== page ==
A Book on a Topic You Know Nothing About: Staff Picks for the 2019 Reading Challenge

July 29, 2019 | Book Buzz

Comments (2)

Library Reading Challenge-Blog banner

Are you participating in our reading challenge? So are library staff all across the city. Here are some of their recommendations for the category "A book on a topic you know nothing about," to expand their knowledge and yours!

Myrna's Pick

Bad blood

Bad Blood by John Carreyrou

Why did Myrna pick it?

"I didn't read it this year, but it fits the category and was one of my favourite books of 2018. The book focuses on Theranos, a fraudulent biotech startup whose founder managed to deceive many prominent investors. I knew nothing about blood testing before I read the book, but Carreyrou does an excellent job of explaining the science behind it and why Theranos lies were so dangerous."


Reagan's Pick

Act natural

Act Natural: A Cultural History of Misadventures of Parenting by Jennifer Traig

Why did Reagan pick it?

"A wickedly funny exploration of what we have done to our [poor] children throughout history from ancient Rome to Puritan New England to the Dr. Spock craze of mid-century America. Like why do we read our kids fairy tales about homicidal stepparents? This book is a critical look at traditional, Western parenting advice from a witty and sarcastic mom; I would legitimately love to have Traig in my close circle of friends for the breath of fresh air she brings to the parenting game. Full of amazing facts, backed up by footnotes and a great bibliography, this book will surely bring your [parent] party trivia to a new level. For example, did you know in Medieval Europe there were institutions for unwanted children that installed a lazy-Susan-like portal for parents to just swing their babies into and walk away? Horrible yet told with such wit I lol'd."


Amy's Pick

Mending Matters

Mending Matters: Stitch, Patch, and Repair Your Favorite Denim & More by Katrina Rodabaugh

Why did Amy pick it?

"I read Mending Matters, which is a book about using boro and sashiko stitching to do visible mending on your clothes, turning flaws into features. I didn't know anything about sashiko stitching before I started reading, and I've always felt mends needed to be invisible, so I was looking for both techniques and inspiration. With fast fashion and the trend toward trashing clothes rather than repairing them, I wanted to be able to make my wardrobe choices more sustainable and environmentally-friendly. It's a very approachable book, and all you need is an iron, needle and thread.

I've only put a little bit into practice so far (on an open cardigan in linen that I wear so much right now), but I'm pretty happy with it and can't wait for my next project! (Although I am not looking forward to wearing out another pair of jeans...)

I just read an opinion piece in the Globe and Mail that says Prince Charles wears clothes with visible mending, too!"


Grace's Pick

Girls auto clinic glove box guide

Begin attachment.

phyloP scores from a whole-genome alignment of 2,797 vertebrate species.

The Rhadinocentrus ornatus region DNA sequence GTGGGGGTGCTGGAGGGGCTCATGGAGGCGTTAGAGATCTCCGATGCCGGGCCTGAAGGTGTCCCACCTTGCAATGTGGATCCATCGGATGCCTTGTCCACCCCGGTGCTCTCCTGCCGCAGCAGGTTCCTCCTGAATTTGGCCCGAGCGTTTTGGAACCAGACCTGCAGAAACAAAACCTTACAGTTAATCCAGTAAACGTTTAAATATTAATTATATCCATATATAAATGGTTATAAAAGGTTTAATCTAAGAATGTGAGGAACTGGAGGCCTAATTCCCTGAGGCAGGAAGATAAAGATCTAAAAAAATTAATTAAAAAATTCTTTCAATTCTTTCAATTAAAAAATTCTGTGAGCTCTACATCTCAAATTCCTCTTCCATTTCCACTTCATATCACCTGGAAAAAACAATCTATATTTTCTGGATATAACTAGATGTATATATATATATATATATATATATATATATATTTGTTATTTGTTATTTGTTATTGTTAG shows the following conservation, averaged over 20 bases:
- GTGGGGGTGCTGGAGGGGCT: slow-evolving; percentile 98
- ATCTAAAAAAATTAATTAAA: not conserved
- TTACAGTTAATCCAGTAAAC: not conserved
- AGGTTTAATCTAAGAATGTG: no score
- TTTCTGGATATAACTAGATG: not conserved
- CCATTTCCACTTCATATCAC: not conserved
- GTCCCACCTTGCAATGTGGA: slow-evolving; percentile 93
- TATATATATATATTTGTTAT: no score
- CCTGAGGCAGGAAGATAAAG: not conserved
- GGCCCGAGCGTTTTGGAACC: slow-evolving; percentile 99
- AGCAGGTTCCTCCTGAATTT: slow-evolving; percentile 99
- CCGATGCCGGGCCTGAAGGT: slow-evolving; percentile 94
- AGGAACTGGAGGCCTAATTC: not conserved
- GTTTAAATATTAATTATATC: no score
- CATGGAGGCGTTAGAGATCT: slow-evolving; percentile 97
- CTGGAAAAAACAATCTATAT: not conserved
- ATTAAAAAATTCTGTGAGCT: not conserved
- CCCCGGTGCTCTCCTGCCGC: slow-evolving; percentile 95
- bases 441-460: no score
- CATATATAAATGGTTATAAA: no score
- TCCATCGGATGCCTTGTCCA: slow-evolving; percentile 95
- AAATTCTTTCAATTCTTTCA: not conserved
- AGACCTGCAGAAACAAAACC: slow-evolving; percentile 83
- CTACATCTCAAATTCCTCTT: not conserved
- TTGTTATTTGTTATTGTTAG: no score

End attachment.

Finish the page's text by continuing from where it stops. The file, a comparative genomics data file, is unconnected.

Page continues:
Girls Auto Clinic Glove Box Guide by Patrice Banks

Why did Grace pick it?

"So having purchased a "new-ish" vehicle, I'm thinking I should know what's happening if anything were to go wrong. And then this book came across the desk as a return. It's a non-fiction book for women to know the basics of your vehicle and not being afraid of it; as well as not being a pushover when going to a mechanic. Half of the time I have no idea what my mechanic says, I just nod and say "ok" as I pay my bill."


Marie's Pick

Surely you're joking

"Surely you're joking, Mr. Feynman!": Adventures of a Curious Character and other books by Richard Feynman

Why did Marie pick it?

"I didn't pay quite enough attention to the Challenger disaster and the "O-Ring" issues (I was like, you know, busy...), and sadly I became aware of Richard Feynman only in 1989, a year after his death. I read his book "Surely You're Joking..." in a cursory but not really engaged way a few years later. I rued that I had not known about him during my high school years, when I would run screaming from the science classroom with a tension headache at the least sense of "what are you talking about???"... Time to rediscover Mr. Feynman. The world is only physics, after all."


Eunice's Pick

The wristwatch handbook

The Wristwatch Handbook: A Complete Guide to Mechanical Wristwatches by Ryan Schmidt

Why did Eunice pick it?

"This book is about the dual simplicity and complexity of time manifested in the divergence of form and function. I'm interested in anything horological. The book provides insight and understanding of movement, mechanism and innovation encompassed within a timepiece. It is for the newbie, enthusiast and everyone in between , interested in the collection, maintenance or sheer appreciation of the cadence of time. Mechanical movements are beautiful to behold... Next on my to-read list is Watch Repair for Beginners: An Illustrated How-To-Guide for the Beginner Watch Repairer by Harold Caleb Kelly."


Books from the Facebook Discussion Group

Here are just some of the picks from our Facebook discussion group. Visit the group to see the full list!


Sometimes it's hard to know what you don't know. With so many books and so much to learn, which book did you choose? Please share in the comments below!